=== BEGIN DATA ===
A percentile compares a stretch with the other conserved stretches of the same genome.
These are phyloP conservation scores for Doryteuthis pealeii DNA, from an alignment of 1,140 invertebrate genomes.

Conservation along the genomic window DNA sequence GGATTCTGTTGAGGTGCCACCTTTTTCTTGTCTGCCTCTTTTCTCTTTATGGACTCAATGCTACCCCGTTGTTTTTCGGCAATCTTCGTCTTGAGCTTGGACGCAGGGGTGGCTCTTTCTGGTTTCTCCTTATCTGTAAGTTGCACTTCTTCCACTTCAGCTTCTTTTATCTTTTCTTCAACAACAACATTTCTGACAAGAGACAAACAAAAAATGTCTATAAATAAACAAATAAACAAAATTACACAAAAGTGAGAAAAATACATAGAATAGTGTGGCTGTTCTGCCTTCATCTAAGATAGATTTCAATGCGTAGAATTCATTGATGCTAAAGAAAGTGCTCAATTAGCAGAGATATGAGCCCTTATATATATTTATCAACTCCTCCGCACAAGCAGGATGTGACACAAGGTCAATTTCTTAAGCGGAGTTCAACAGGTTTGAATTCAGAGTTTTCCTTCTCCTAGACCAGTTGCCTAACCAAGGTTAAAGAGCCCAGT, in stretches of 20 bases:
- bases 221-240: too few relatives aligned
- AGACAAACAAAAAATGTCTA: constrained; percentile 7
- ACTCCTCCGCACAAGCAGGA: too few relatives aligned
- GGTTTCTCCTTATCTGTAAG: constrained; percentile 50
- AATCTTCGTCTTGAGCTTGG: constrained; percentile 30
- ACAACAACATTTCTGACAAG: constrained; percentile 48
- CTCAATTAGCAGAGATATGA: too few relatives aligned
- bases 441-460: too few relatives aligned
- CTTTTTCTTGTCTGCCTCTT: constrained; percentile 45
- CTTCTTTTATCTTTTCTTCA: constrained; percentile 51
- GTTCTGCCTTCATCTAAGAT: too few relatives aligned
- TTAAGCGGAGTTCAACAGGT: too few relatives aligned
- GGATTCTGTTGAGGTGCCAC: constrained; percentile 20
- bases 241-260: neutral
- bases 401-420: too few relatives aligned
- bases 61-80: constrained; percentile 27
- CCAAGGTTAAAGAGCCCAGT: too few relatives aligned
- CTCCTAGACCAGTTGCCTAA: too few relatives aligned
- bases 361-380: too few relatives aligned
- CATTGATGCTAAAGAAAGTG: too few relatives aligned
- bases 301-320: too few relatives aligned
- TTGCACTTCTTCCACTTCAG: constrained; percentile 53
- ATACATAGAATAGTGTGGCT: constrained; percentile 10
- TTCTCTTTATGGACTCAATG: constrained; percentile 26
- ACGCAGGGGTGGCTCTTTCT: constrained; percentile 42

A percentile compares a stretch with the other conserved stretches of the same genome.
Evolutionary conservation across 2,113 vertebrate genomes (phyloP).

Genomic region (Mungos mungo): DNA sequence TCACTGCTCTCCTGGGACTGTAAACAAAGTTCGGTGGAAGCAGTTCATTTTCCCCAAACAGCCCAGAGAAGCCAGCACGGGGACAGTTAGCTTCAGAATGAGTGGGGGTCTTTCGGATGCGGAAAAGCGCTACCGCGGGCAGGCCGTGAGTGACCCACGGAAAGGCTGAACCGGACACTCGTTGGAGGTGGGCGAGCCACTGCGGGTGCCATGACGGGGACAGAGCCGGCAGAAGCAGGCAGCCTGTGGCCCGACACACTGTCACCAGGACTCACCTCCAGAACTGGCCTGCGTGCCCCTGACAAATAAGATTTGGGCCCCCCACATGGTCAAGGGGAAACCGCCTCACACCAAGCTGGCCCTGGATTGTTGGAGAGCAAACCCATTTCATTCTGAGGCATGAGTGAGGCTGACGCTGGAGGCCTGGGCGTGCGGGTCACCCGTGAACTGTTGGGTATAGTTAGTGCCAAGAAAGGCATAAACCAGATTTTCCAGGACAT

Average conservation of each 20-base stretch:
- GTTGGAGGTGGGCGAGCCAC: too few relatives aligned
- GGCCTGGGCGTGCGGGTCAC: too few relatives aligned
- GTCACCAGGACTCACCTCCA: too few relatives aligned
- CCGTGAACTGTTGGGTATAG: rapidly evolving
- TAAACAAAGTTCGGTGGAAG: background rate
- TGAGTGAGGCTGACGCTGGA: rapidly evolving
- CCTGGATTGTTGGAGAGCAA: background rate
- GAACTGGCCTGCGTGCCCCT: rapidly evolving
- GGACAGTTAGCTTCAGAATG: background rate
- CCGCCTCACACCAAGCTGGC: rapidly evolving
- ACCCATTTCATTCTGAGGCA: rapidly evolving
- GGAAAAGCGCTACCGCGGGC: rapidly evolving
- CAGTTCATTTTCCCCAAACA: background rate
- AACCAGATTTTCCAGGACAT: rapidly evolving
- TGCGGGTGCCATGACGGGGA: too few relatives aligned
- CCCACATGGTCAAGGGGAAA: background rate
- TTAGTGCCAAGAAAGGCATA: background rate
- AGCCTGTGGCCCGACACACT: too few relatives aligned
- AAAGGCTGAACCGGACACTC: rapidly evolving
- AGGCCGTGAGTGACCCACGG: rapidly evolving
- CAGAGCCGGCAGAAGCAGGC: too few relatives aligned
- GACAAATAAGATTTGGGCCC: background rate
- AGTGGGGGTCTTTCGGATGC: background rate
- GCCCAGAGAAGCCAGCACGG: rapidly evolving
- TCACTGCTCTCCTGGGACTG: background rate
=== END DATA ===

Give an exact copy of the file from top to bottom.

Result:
A percentile compares a stretch with the other conserved stretches of the same genome.
These are phyloP conservation scores for Doryteuthis pealeii DNA, from an alignment of 1,140 invertebrate genomes.

Conservation along the genomic window DNA sequence GGATTCTGTTGAGGTGCCACCTTTTTCTTGTCTGCCTCTTTTCTCTTTATGGACTCAATGCTACCCCGTTGTTTTTCGGCAATCTTCGTCTTGAGCTTGGACGCAGGGGTGGCTCTTTCTGGTTTCTCCTTATCTGTAAGTTGCACTTCTTCCACTTCAGCTTCTTTTATCTTTTCTTCAACAACAACATTTCTGACAAGAGACAAACAAAAAATGTCTATAAATAAACAAATAAACAAAATTACACAAAAGTGAGAAAAATACATAGAATAGTGTGGCTGTTCTGCCTTCATCTAAGATAGATTTCAATGCGTAGAATTCATTGATGCTAAAGAAAGTGCTCAATTAGCAGAGATATGAGCCCTTATATATATTTATCAACTCCTCCGCACAAGCAGGATGTGACACAAGGTCAATTTCTTAAGCGGAGTTCAACAGGTTTGAATTCAGAGTTTTCCTTCTCCTAGACCAGTTGCCTAACCAAGGTTAAAGAGCCCAGT, in stretches of 20 bases:
- bases 221-240: too few relatives aligned
- AGACAAACAAAAAATGTCTA: constrained; percentile 7
- ACTCCTCCGCACAAGCAGGA: too few relatives aligned
- GGTTTCTCCTTATCTGTAAG: constrained; percentile 50
- AATCTTCGTCTTGAGCTTGG: constrained; percentile 30
- ACAACAACATTTCTGACAAG: constrained; percentile 48
- CTCAATTAGCAGAGATATGA: too few relatives aligned
- bases 441-460: too few relatives aligned
- CTTTTTCTTGTCTGCCTCTT: constrained; percentile 45
- CTTCTTTTATCTTTTCTTCA: constrained; percentile 51
- GTTCTGCCTTCATCTAAGAT: too few relatives aligned
- TTAAGCGGAGTTCAACAGGT: too few relatives aligned
- GGATTCTGTTGAGGTGCCAC: constrained; percentile 20
- bases 241-260: neutral
- bases 401-420: too few relatives aligned
- bases 61-80: constrained; percentile 27
- CCAAGGTTAAAGAGCCCAGT: too few relatives aligned
- CTCCTAGACCAGTTGCCTAA: too few relatives aligned
- bases 361-380: too few relatives aligned
- CATTGATGCTAAAGAAAGTG: too few relatives aligned
- bases 301-320: too few relatives aligned
- TTGCACTTCTTCCACTTCAG: constrained; percentile 53
- ATACATAGAATAGTGTGGCT: constrained; percentile 10
- TTCTCTTTATGGACTCAATG: constrained; percentile 26
- ACGCAGGGGTGGCTCTTTCT: constrained; percentile 42

A percentile compares a stretch with the other conserved stretches of the same genome.
Evolutionary conservation across 2,113 vertebrate genomes (phyloP).

Genomic region (Mungos mungo): DNA sequence TCACTGCTCTCCTGGGACTGTAAACAAAGTTCGGTGGAAGCAGTTCATTTTCCCCAAACAGCCCAGAGAAGCCAGCACGGGGACAGTTAGCTTCAGAATGAGTGGGGGTCTTTCGGATGCGGAAAAGCGCTACCGCGGGCAGGCCGTGAGTGACCCACGGAAAGGCTGAACCGGACACTCGTTGGAGGTGGGCGAGCCACTGCGGGTGCCATGACGGGGACAGAGCCGGCAGAAGCAGGCAGCCTGTGGCCCGACACACTGTCACCAGGACTCACCTCCAGAACTGGCCTGCGTGCCCCTGACAAATAAGATTTGGGCCCCCCACATGGTCAAGGGGAAACCGCCTCACACCAAGCTGGCCCTGGATTGTTGGAGAGCAAACCCATTTCATTCTGAGGCATGAGTGAGGCTGACGCTGGAGGCCTGGGCGTGCGGGTCACCCGTGAACTGTTGGGTATAGTTAGTGCCAAGAAAGGCATAAACCAGATTTTCCAGGACAT

Average conservation of each 20-base stretch:
- GTTGGAGGTGGGCGAGCCAC: too few relatives aligned
- GGCCTGGGCGTGCGGGTCAC: too few relatives aligned
- GTCACCAGGACTCACCTCCA: too few relatives aligned
- CCGTGAACTGTTGGGTATAG: rapidly evolving
- TAAACAAAGTTCGGTGGAAG: background rate
- TGAGTGAGGCTGACGCTGGA: rapidly evolving
- CCTGGATTGTTGGAGAGCAA: background rate
- GAACTGGCCTGCGTGCCCCT: rapidly evolving
- GGACAGTTAGCTTCAGAATG: background rate
- CCGCCTCACACCAAGCTGGC: rapidly evolving
- ACCCATTTCATTCTGAGGCA: rapidly evolving
- GGAAAAGCGCTACCGCGGGC: rapidly evolving
- CAGTTCATTTTCCCCAAACA: background rate
- AACCAGATTTTCCAGGACAT: rapidly evolving
- TGCGGGTGCCATGACGGGGA: too few relatives aligned
- CCCACATGGTCAAGGGGAAA: background rate
- TTAGTGCCAAGAAAGGCATA: background rate
- AGCCTGTGGCCCGACACACT: too few relatives aligned
- AAAGGCTGAACCGGACACTC: rapidly evolving
- AGGCCGTGAGTGACCCACGG: rapidly evolving
- CAGAGCCGGCAGAAGCAGGC: too few relatives aligned
- GACAAATAAGATTTGGGCCC: background rate
- AGTGGGGGTCTTTCGGATGC: background rate
- GCCCAGAGAAGCCAGCACGG: rapidly evolving
- TCACTGCTCTCCTGGGACTG: background rate